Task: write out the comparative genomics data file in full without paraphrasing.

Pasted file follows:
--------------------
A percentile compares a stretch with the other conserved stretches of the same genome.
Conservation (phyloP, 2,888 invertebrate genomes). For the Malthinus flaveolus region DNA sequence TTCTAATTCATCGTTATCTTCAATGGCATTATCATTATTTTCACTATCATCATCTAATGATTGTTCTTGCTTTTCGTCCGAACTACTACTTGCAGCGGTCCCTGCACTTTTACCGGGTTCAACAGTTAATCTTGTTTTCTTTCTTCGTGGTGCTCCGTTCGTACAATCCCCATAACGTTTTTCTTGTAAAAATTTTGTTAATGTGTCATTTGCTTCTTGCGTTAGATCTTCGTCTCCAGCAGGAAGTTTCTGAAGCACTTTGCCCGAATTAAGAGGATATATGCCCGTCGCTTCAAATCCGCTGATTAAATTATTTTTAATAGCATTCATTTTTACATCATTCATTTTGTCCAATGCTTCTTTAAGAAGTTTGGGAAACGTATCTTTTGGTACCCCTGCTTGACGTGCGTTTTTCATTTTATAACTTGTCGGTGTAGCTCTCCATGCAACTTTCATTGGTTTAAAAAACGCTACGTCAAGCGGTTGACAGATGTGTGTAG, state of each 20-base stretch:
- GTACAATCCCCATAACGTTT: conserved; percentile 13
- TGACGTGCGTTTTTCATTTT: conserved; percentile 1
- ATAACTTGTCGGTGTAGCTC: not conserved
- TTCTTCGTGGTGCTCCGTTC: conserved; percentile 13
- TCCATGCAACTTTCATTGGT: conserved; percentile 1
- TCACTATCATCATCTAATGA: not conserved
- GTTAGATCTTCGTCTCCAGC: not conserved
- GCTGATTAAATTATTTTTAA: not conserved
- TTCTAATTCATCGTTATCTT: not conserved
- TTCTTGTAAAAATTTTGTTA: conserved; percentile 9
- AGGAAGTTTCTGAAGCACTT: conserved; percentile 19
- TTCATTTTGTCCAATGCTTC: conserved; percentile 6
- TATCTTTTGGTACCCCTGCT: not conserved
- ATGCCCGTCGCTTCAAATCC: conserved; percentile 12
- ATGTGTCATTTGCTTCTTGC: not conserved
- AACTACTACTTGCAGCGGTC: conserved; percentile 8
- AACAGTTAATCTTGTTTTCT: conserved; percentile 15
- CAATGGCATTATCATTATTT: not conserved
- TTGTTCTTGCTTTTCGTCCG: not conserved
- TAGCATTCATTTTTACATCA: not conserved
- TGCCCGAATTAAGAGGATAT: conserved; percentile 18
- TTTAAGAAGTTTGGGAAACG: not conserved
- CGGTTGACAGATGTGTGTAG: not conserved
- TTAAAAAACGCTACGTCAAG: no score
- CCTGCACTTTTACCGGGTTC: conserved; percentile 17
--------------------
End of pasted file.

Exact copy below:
A percentile compares a stretch with the other conserved stretches of the same genome.
Conservation (phyloP, 2,888 invertebrate genomes). For the Malthinus flaveolus region DNA sequence TTCTAATTCATCGTTATCTTCAATGGCATTATCATTATTTTCACTATCATCATCTAATGATTGTTCTTGCTTTTCGTCCGAACTACTACTTGCAGCGGTCCCTGCACTTTTACCGGGTTCAACAGTTAATCTTGTTTTCTTTCTTCGTGGTGCTCCGTTCGTACAATCCCCATAACGTTTTTCTTGTAAAAATTTTGTTAATGTGTCATTTGCTTCTTGCGTTAGATCTTCGTCTCCAGCAGGAAGTTTCTGAAGCACTTTGCCCGAATTAAGAGGATATATGCCCGTCGCTTCAAATCCGCTGATTAAATTATTTTTAATAGCATTCATTTTTACATCATTCATTTTGTCCAATGCTTCTTTAAGAAGTTTGGGAAACGTATCTTTTGGTACCCCTGCTTGACGTGCGTTTTTCATTTTATAACTTGTCGGTGTAGCTCTCCATGCAACTTTCATTGGTTTAAAAAACGCTACGTCAAGCGGTTGACAGATGTGTGTAG, state of each 20-base stretch:
- GTACAATCCCCATAACGTTT: conserved; percentile 13
- TGACGTGCGTTTTTCATTTT: conserved; percentile 1
- ATAACTTGTCGGTGTAGCTC: not conserved
- TTCTTCGTGGTGCTCCGTTC: conserved; percentile 13
- TCCATGCAACTTTCATTGGT: conserved; percentile 1
- TCACTATCATCATCTAATGA: not conserved
- GTTAGATCTTCGTCTCCAGC: not conserved
- GCTGATTAAATTATTTTTAA: not conserved
- TTCTAATTCATCGTTATCTT: not conserved
- TTCTTGTAAAAATTTTGTTA: conserved; percentile 9
- AGGAAGTTTCTGAAGCACTT: conserved; percentile 19
- TTCATTTTGTCCAATGCTTC: conserved; percentile 6
- TATCTTTTGGTACCCCTGCT: not conserved
- ATGCCCGTCGCTTCAAATCC: conserved; percentile 12
- ATGTGTCATTTGCTTCTTGC: not conserved
- AACTACTACTTGCAGCGGTC: conserved; percentile 8
- AACAGTTAATCTTGTTTTCT: conserved; percentile 15
- CAATGGCATTATCATTATTT: not conserved
- TTGTTCTTGCTTTTCGTCCG: not conserved
- TAGCATTCATTTTTACATCA: not conserved
- TGCCCGAATTAAGAGGATAT: conserved; percentile 18
- TTTAAGAAGTTTGGGAAACG: not conserved
- CGGTTGACAGATGTGTGTAG: not conserved
- TTAAAAAACGCTACGTCAAG: no score
- CCTGCACTTTTACCGGGTTC: conserved; percentile 17